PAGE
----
New answers tagged

6

It's probably the larval state of a tortoise beetle, or a closely related beetle. They are known to build a "faecal shield" at the end of their tail, sometimes including shed exoskeleton and any debris that sticks to it. They hold this shield over their bodies for defensive purposes that aren't fully understood. Lacewing larva look somewhat similar and also ...


1

MY main research topic is TIME in relation to biology the blue whale calf CONVERTING mothers milk to fuctional bio-mass(up to 200 pounds/day) IS amazing-if this secret could be uncovered Wikipedia says they weigh 40,000 lbs when they finish nursing, so I think the "secret" is to be really, really large. Relative to body mass, gaining 200 pounds a day is ...


0

You asked this question 4 years ago, but i randomly noticed this only now. Whell, that not parasite, not Rat King or someting. This is "setobranchies" - crayfish's cleaning organ. They struggle when crayfish move his legs, and cleaning gills from dirt and sand. I hope this information may be usefull for you, even so many years later


1

If you are asking whether some bacteria are parasites, then absolutely yes. I think this is absolutely clear and evident to any and all biologists and would require no discussion. I could expand with some examples, but they would not be very representative of the incredible diversity of parasitic bacteria. Parasitism Many bacteria parasitize and live ...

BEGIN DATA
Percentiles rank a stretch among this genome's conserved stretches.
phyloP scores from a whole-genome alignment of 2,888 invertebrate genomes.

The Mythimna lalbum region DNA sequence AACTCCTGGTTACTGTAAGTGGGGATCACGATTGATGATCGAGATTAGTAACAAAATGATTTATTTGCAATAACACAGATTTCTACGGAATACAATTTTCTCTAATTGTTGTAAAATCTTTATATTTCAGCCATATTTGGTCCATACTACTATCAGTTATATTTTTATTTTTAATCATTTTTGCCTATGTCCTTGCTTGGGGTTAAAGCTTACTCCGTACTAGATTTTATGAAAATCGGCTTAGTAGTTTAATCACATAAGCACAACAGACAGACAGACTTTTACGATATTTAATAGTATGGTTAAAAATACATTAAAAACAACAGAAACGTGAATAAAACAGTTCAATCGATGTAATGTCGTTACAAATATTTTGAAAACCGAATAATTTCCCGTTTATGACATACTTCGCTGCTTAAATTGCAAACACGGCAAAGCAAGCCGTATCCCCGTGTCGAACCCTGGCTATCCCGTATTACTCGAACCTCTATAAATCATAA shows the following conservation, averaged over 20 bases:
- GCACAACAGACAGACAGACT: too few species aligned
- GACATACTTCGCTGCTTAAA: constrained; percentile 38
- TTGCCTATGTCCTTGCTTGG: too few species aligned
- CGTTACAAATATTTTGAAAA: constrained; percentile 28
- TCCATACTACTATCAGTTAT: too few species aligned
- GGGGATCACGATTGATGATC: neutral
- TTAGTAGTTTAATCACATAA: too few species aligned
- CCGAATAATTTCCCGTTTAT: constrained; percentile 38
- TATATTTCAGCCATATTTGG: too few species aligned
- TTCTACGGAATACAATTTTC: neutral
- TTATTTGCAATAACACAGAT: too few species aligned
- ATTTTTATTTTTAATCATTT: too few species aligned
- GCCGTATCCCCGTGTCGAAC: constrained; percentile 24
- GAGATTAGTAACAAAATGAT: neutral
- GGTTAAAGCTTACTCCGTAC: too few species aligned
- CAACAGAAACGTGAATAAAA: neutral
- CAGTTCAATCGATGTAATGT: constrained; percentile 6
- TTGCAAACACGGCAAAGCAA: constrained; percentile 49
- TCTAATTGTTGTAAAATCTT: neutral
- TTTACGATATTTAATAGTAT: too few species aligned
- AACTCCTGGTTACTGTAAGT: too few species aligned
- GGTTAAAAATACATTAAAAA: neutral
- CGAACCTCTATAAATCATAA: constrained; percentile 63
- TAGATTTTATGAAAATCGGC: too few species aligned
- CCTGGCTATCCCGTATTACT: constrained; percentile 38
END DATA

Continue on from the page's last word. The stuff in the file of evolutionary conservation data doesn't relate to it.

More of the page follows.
5

Following from Matthew Martin's citations, we can infer what kind of temperature management the "biological thermal windows" are for, as they travel through 4-5 inches of fat and leather: If the hippos dwell in 25'C to 30'C water for much of the day and night, they can waste energy warming up, energy which can be spent on growing, rearing young, defending ...


8

There is research to support the idea that these are areas used by the animal to regulate its body temperature. Citation: Schneider, Marion & Kolter, Lydia & Zoo, Cologne & Germany, & De, (2003). Visualisation of Body Surfaces Specialized for Heat Loss by Infrared Thermography. J. Exp. Biol. Quart. J. Exp. Physiol. Medicine Comp. Biochem. ...


0

I've been able to narrow it down to 3 species in Musteloidea, the weasel superfamily, but I think you observed a Tanuki that was suffering from scabies. 1) Tanuki / Japanese raccoon dog - 'Tanuki' - (Nyctereutes procyonoides viverrinus). Visually similar to what you observed. The feet and face in particular seems to fit with a tanuki. Tanuki are often ...


Top 50 recent answers are included